Today, only two European regions continue to be associated with the Franks: the French province of Île-de-France, originally the Western Franks' seat of power; and the Ripuarian Frankish dynasty's adopted homeland, modern Franconia.[54] Examples of Franconian cities founded by Frankish noblemen are Würzburg, first mentioned in the 7th century, Ansbach, first mentioned in 748, and Weissenburg, founded in the 7th century.[55]

Early history and Antiquity[edit]

The Celts built the mighty fortress of Menosgada on the Staffelberg

Fossil finds show that the region was already settled by primitive man, Homo erectus, in the middle Ice Age about 600,000 years ago. Probably the oldest human remains in the Bavarian part of Franconia were found in the cave ruins of Hunas at Pommelsbrunn in the county of Nuremberg Land.[56] In the late Bronze Age, the region was probably only sparsely inhabited, as few noble metals occur here and the soils are only moderately fertile.[57] In the subsequent Iron Age (from about 800 B.C.) the Celts become the first nation to be discernible in the region. In northern Franconia they built a chain of hill fort as a line of defence against the Germanii advancing from the north. On the Staffelberg they built a powerful settlement, to which Ptolemy the name oppidum Menosgada,[58] and on the Gleichberge is the largest surviving oppidum in Central Germany, the Steinsburg. With the increased expansion of Rome in the first century B.C. and the simultaneous advance of the Elbe Germanic tribes from the north, the Celtic culture begain to fall into decline. The southern parts of present-day Franconia soon fell under Roman control; however, most of the region remained in Free Germania. Initially Rome tried extend its direct influence far to the northeast; in the longer term, however, the Germanic-Roman frontier formed further southwest.[59]

A 1990 replica of the Porta decumana of the Biriciana. View over the camp ring road

Under the emperors, Domitian (81-96), Trajan (98-117) and Hadrian (117-138), the Rhaetian Limes was built as a border facing the Germanic tribes to the north. This defensive line ran through the south of Franconia and described an arc across the region whose northernmost point lay at present-day Gunzenhausen. To protect it, the Romans built several forts like Biriciana at Weißenburg, but by the mid-third century, the border could no longer be maintained and by 250 A.D. the Alemanni occupied the areas up to the Danube. Fortified settlements such as the Gelbe Bürg at Dittenheim controlled the new areas.[60] More such Gau forts have been detected north of the former Limes as well. To which tribe their occupants belonged is unknown in most cases. However, it is likely that it was mainly Alemanni and Juthungi in especially in the south.[61] By contrast, it was the Burgundians who settled on the Lower and Middle Main.[61] Many of these hill forts appear to have been destroyed, however, no later than 500 A.D. The reasons are not entirely clear, but it could have been as a result of invasions by the Huns which thus triggered the Great Migration. In many cases, however, it was probably conquest by the Franks that spelt the end of these hilltop settlements.[60]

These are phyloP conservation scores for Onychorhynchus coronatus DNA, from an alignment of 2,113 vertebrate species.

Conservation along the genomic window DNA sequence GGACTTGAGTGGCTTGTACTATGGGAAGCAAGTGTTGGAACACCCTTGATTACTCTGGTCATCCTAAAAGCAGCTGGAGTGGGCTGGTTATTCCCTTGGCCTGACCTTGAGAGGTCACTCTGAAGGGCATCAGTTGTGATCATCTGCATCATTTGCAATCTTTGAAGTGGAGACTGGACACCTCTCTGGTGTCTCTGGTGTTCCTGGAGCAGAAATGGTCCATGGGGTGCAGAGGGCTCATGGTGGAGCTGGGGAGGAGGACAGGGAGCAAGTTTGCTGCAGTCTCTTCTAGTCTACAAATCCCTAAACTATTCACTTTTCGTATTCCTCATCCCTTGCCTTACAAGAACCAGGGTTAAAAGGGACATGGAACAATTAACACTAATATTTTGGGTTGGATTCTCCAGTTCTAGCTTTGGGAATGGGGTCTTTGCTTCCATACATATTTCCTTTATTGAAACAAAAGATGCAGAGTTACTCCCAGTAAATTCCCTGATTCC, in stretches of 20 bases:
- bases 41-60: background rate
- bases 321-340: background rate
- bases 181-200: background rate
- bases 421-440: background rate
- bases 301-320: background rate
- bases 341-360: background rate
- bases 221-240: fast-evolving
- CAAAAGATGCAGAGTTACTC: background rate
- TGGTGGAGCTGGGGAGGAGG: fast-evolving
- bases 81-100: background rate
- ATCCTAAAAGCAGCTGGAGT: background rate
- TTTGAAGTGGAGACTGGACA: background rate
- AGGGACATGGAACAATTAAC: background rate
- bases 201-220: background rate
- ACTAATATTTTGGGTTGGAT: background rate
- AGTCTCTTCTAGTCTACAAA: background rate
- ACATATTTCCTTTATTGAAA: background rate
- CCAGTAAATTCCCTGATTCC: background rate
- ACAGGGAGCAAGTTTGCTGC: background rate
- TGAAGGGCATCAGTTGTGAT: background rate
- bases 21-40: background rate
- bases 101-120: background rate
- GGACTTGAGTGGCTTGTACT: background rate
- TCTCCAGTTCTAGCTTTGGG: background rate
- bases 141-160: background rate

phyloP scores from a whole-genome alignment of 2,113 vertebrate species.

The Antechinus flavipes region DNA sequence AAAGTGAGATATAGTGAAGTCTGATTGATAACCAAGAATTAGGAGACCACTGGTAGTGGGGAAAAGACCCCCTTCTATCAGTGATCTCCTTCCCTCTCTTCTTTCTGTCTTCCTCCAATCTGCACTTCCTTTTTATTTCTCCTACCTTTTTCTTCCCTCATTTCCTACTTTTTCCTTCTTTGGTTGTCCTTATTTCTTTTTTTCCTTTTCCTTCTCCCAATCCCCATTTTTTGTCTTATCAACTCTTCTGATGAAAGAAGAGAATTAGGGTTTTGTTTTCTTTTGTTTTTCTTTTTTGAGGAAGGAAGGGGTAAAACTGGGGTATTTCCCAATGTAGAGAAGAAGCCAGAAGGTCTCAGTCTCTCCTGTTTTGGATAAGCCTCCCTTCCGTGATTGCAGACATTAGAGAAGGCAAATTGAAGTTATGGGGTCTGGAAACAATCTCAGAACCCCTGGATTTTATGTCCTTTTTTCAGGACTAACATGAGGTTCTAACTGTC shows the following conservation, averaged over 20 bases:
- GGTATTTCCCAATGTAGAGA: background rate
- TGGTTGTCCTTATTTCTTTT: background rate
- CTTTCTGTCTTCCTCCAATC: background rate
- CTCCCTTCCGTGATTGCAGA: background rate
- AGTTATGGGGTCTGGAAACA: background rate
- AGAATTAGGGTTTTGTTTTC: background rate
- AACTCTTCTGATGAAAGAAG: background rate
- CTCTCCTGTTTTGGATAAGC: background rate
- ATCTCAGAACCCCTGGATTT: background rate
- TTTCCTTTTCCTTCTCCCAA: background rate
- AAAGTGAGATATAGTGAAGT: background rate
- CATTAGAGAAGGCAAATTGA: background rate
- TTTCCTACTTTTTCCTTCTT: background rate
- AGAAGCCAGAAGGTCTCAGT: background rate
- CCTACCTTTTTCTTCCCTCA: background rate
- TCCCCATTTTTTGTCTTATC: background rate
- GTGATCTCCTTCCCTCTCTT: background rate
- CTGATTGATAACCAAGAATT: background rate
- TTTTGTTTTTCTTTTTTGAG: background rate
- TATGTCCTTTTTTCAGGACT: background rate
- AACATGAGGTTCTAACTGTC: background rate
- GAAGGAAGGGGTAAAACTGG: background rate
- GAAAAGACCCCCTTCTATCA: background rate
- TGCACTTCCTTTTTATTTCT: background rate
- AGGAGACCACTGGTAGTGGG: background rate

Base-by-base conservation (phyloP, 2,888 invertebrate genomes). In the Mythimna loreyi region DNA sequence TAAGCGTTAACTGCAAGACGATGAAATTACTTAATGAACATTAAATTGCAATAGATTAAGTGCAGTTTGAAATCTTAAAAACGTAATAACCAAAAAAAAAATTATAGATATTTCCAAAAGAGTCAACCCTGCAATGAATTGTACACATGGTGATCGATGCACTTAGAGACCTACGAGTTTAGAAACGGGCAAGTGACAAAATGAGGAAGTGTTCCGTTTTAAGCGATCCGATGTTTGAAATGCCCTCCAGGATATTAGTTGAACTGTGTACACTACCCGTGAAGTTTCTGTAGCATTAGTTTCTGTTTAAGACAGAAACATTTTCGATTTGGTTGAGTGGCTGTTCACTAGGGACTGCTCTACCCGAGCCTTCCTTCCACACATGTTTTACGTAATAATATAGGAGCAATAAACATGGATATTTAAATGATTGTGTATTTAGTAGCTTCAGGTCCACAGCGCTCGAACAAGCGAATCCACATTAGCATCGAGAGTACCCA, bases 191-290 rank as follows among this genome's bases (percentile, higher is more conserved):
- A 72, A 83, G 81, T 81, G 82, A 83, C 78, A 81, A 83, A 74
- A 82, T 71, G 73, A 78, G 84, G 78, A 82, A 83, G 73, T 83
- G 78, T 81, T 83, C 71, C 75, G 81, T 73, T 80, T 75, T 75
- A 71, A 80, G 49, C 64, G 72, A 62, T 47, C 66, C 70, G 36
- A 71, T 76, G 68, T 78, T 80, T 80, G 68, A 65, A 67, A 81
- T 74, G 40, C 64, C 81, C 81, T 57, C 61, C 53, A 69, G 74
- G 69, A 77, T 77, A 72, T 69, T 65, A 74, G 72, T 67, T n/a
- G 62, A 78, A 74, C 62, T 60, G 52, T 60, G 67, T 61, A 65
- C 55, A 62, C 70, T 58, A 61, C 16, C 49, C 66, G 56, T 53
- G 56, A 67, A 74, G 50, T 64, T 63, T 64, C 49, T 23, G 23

Middle Ages[edit]

Franconian warrior's grave goods from the early mediaeval burial site of Westheim
Duchy of Franconia around 800

With their victories over the heartlands of the Alamanni and Thuringians in the 6th century, the present region of Franconia also fell to the Franks.[2] After the division of the Frankish Empire, East Francia (Francia orientialis) was formed from the territories of the dioceses of Mainz, Worms, Wurzburg and Speyer. Later, the diocese of Bamberg was added.[2] In the 7th century, the Slavs started to populate the northeastern parts of the region from the east, because the area of today's Upper Franconia was very sparsely populated (Bavaria Slavica).[62] However, in the 10th and 11th centuries, they largely gave up their own language and cultural tradition. The majority of the population of Franconia was pagan well into the Early Middle Ages, The first people to spread the Christian faith strongly were wandering Irish Anglo-Saxon monks in the early 7th century. Saint Kilian, who together with his companions, Saint Colman and Saint Totnan are considered to be the apostles to the Franks, suffering martyrdom in Würzburg in the late 7th century, probably did not encounter any pagans in the ducal court. It was probably Saint Boniface who carried the Christian mission deep into the heart of the ordinary population of Franconia.[63]

Main article: Duchy of Franconia